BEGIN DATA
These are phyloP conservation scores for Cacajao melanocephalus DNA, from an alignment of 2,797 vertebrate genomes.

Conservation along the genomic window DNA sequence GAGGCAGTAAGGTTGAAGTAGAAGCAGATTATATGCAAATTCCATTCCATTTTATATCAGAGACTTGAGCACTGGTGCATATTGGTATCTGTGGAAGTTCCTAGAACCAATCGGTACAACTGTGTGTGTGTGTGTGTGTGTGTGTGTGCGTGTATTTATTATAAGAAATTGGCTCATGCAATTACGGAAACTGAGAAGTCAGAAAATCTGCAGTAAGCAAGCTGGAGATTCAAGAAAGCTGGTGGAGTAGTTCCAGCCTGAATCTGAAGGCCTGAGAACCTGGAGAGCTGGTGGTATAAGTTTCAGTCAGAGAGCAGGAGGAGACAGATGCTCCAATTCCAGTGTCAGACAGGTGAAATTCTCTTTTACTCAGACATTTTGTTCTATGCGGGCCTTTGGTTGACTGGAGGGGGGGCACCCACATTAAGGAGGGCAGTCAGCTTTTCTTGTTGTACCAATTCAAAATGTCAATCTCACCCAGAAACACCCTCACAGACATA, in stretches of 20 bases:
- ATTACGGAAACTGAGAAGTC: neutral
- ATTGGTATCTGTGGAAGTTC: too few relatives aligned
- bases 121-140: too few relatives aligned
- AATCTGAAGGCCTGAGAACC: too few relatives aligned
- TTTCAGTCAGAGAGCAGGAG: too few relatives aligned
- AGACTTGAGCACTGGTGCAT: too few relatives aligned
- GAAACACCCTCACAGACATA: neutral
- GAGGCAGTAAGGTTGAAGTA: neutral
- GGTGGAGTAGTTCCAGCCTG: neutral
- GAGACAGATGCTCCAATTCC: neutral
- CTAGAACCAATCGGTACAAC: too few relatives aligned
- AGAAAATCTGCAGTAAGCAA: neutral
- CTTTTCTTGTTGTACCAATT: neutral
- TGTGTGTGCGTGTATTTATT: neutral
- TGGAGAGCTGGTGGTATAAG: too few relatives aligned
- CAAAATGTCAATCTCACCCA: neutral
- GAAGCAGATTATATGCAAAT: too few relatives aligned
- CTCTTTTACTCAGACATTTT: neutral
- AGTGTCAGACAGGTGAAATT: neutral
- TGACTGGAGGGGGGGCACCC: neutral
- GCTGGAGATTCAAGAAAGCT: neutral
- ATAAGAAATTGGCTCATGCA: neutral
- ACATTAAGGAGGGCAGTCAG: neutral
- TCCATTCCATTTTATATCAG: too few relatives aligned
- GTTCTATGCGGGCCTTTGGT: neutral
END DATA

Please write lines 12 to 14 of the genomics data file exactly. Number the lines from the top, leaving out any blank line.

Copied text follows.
- GAGACAGATGCTCCAATTCC: neutral
- CTAGAACCAATCGGTACAAC: too few relatives aligned
- AGAAAATCTGCAGTAAGCAA: neutral